4) Loved unconditionally.
Jesus loved the twelve to the point of sacrificing his life on a cross.
Even when they ran, hid or even denied him, he remained with them and for them. Jesus didn’t love in word only; He redeemed and restored. Jesus said to Peter who denied him, “And I tell you that you are Peter, and on this rock I will build my church, and the gates of Hades will not overcome it.” (Matthew 16:18)
5) Taught practically.
From casting out demons to healing the sick, Jesus taught them, showed them and expected results.
The disciples were hungry to learn because they practiced leadership in real life and saw what worked and what didn’t. For example, they asked Jesus to teach them to pray (Luke 11), and He did. Jesus also gave them more in-depth teaching on how to pray and fast. (Matthew 6:5-18) And a front row seat to Jesus’ style of preaching must have been amazing!
Teaching with an academic level of research is good for the integrity of your content, but it also needs a level of practicality that works in everyday ministry. Give your leaders an opportunity to lead.
6) Corrected as needed.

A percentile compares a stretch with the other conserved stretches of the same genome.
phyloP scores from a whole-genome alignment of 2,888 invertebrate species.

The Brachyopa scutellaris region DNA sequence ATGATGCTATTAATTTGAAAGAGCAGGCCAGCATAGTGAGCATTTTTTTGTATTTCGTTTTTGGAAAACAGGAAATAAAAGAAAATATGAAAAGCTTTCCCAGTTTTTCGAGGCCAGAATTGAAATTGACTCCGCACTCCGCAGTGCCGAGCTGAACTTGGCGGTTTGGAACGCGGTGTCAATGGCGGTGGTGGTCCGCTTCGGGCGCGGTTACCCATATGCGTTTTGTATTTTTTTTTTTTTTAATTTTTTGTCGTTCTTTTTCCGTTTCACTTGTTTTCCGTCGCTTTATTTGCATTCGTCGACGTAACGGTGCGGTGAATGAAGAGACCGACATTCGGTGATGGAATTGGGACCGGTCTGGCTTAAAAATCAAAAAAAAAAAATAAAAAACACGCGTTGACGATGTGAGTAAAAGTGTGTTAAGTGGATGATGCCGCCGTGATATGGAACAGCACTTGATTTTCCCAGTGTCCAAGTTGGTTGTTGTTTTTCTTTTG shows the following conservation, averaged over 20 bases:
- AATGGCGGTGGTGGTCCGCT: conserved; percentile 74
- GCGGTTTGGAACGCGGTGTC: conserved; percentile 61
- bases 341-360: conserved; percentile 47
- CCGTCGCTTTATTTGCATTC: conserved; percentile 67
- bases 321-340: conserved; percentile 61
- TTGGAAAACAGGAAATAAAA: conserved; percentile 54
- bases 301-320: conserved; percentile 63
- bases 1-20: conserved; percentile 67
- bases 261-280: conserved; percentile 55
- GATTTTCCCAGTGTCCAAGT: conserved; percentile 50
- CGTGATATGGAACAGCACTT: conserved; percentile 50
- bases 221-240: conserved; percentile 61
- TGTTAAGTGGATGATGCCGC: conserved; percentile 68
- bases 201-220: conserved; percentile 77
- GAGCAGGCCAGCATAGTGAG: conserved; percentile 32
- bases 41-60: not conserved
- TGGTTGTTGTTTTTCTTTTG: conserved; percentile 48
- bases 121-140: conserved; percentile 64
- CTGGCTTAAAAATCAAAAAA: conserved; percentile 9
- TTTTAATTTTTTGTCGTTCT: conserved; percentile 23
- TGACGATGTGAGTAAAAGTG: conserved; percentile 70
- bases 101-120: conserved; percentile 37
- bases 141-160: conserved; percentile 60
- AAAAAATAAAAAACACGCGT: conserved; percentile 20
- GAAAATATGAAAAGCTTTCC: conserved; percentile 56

Jesus was not afraid to confront what needed correction. For example, when Jesus discerned that the level of faith was too small among his band of leaders, that frustrated him, and he corrected them. From fear in a storm (Matthew 8:23-27) to forgetting about the five loaves for the five thousand and the seven loaves for the four thousand (Matthew 16:5-11), Jesus called them out. “You of little faith!”
When Jesus predicted his death, Peter objected. “Jesus turned and said to Peter, “Get behind me, Satan! You are a stumbling block to me; you do not have in mind the concerns of God, but merely human concerns.” (Matthew 16:21-23)
Speaking the truth in love is an essential part of developing leaders. Candor is required. The leaders you develop are counting on you to call out where they need to improve and help them get better.
7) Empowered freely.
Then Jesus came to them and said, “All authority in heaven and on earth has been given to me. Therefore go and make disciples of all nations, baptizing them in the name of the Father and of the Son and of the Holy Spirit, and teaching them to obey everything I have commanded you. And surely I am with you always, to the very end of the age.Matthew 28:18-20
Jesus received his authority from the Father and then transferred that authority to the disciples. He wasn’t afraid to trust his disciples with responsibility, give them authority, and let them lead in a fully empowered way. That’s the example set for us.
8) Sent them boldly.
When Jesus had called the Twelve together, he gave them power and authority to drive out all demons and to cure diseases, and He sent them out to proclaim the kingdom of God and to heal the sick.Luke 9:1-2
The result was great Kingdom return!
At some point, ministry must move outside the church building and into the community. It’s there that we connect with those who don’t follow Christ. And Kingdom return is best measured in changed lives.